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Supreme Court decides First Amendment, antitrust cases

[JURIST] The US Supreme Court [official website; JURIST news archive] decided two cases Wednesday. In Pleasant Grove City v. Summum [Cornell LII backgrounder; JURIST report] the Court ruled [opinion, PDF] unanimously that privately donated monuments displayed in public parks qualify as government speech, and that their display is therefore not subject to freedom of expression [LII backgrounder] considerations that apply to private speech. The case involved Pleasant Grove's refusal to accept the donation of a monument displaying the Seven Aphorisms of the Summum religion, even though it had accepted a monument displaying the Judeo-Christian Ten Commandments. Reversing a decision [opinion, PDF] by the US Court of Appeals for the Tenth Circuit, the court held that the display of a permanent monument on government land was best construed as speech of the government itself, and subject only to the restrictions of the Establishment Clause [LII backgrounder], which prohibits the government from creating a state religion. Writing for the majority, Justice Samuel Alito wrote that Pleasant Grove need not endorse a particular meaning of text included on a monument in order for the placement of the monument itself to be considered government expression:

Contrary to respondent’s apparent belief, it frequently is not possible to identify a single “message” that is conveyed by an object or structure, and consequently, the thoughts or sentiments expressed by a government entity that accepts and displays such an object may be quite different from those of either its creator or its donor. By accepting a privately donated monument and placing it on city property, a city engages in expressive conduct, but the intended and perceived significance of that conduct may not coincide with the thinking of the monument’s donor or creator. Indeed, when a privately donated memorial is funded by many small donations, the donors themselves may differ in their interpretation of the monument’s significance. By accepting such a monument, a government entity does not necessarily endorse the specific meaning that any particular donor sees in the monument.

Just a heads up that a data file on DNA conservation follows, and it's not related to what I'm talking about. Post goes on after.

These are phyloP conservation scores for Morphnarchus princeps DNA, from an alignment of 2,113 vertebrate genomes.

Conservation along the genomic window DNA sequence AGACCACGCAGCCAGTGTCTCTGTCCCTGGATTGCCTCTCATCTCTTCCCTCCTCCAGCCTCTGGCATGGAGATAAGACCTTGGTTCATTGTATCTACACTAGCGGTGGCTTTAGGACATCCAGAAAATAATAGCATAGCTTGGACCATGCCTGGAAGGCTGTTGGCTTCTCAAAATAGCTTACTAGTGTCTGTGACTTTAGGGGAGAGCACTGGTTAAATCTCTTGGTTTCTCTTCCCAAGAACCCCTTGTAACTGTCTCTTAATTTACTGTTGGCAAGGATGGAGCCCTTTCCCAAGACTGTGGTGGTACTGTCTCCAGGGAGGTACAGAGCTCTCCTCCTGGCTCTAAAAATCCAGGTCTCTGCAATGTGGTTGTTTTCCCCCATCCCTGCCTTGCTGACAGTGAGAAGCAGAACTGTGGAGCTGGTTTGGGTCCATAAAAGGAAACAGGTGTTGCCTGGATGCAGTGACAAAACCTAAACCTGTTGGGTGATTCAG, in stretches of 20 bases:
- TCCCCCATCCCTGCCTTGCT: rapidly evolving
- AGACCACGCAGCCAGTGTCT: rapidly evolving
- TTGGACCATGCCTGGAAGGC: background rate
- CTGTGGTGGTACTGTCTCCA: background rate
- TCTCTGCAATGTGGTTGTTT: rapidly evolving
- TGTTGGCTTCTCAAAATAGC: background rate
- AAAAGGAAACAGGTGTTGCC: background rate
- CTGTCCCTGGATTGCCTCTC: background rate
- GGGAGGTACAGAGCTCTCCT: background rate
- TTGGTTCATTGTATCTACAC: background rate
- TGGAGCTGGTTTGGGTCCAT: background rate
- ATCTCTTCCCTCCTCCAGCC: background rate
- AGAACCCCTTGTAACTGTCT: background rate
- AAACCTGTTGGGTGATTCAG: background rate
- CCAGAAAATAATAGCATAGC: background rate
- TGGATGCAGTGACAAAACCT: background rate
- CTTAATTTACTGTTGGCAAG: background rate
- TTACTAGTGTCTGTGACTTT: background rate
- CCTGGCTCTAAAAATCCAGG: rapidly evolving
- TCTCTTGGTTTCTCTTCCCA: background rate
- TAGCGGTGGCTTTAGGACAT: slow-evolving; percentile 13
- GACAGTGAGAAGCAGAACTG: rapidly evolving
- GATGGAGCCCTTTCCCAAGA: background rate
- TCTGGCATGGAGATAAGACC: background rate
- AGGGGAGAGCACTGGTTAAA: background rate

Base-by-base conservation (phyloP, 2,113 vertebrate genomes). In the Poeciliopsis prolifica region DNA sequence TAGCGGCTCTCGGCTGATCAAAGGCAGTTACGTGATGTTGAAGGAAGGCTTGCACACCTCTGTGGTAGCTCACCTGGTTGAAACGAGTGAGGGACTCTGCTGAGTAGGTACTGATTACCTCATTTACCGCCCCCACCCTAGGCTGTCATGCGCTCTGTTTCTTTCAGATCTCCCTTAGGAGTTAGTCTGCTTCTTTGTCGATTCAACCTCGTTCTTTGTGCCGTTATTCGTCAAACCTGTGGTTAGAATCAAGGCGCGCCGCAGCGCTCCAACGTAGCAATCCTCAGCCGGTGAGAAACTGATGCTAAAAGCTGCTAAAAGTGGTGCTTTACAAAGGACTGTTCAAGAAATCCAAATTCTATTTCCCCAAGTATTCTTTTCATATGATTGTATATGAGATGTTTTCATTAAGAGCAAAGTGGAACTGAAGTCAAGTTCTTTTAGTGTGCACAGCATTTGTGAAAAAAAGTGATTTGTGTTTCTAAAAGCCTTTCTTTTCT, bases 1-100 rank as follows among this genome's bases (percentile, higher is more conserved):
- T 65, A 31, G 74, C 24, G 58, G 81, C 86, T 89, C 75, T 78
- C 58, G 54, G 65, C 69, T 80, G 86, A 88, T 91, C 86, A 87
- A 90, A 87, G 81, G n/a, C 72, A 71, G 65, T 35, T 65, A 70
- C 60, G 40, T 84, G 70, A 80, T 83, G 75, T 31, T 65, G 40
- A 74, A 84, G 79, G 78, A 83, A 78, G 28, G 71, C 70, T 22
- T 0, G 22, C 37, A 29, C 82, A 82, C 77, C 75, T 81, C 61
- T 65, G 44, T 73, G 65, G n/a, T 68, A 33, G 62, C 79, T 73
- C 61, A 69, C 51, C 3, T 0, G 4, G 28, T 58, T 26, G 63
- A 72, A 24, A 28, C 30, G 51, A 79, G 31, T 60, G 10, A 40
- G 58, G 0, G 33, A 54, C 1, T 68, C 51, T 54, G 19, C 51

Justices John Paul Stevens, Antonin Scalia, Stephen Breyer and David Souter [concurrence texts] all filed concurring opinions.

Also Wednesday, the Court ruled [opinion, PDF] unanimously in Pacific Bell v. Linkline Communications [Cornell LII backgrounder; JURIST report] that telecommunication product retailers cannot pursue an antitrust claim against a telecommunication company that acts as both a retailer and wholesaler of the product when the defendant company is not under an obligation to sell the product to competing retailers. Linkline, a DSL retailer, had sued Pacific Bell, both a DSL retailer and wholesaler, for "price squeezing," a practice where a company both raises the wholesale price at which it offers a product to competitors while lowering the price at which it sells the product at retail, under a federal law [15 USC § 2 text] prohibiting monopolies. Reversing a decision [opinion, PDF] by the US Court of Appeals for the Ninth Circuit, the court rejected Linkline's claim, reasoning that a change [FCC order, PDF] in Federal Communications Commission regulations no longer required Pacific Bell to sell DSL lines to other retailers, and that there was no evidence that Pacific Bell had been participating in predatory retail pricing:
Plaintiffs’ price-squeeze claim, looking to the relation between retail and wholesale prices, is thus nothing more than an amalgamation of a meritless claim at the retail level and a meritless claim at the wholesale level. If there is no duty to deal at the wholesale level and no predatory pricing at the retail level, then a firm is certainly not required to price both of these services in a manner that preserves its rivals’ profit margins.
Chief Justice John Roberts wrote the opinion of the court. Justice Breyer wrote a concurrence [text].

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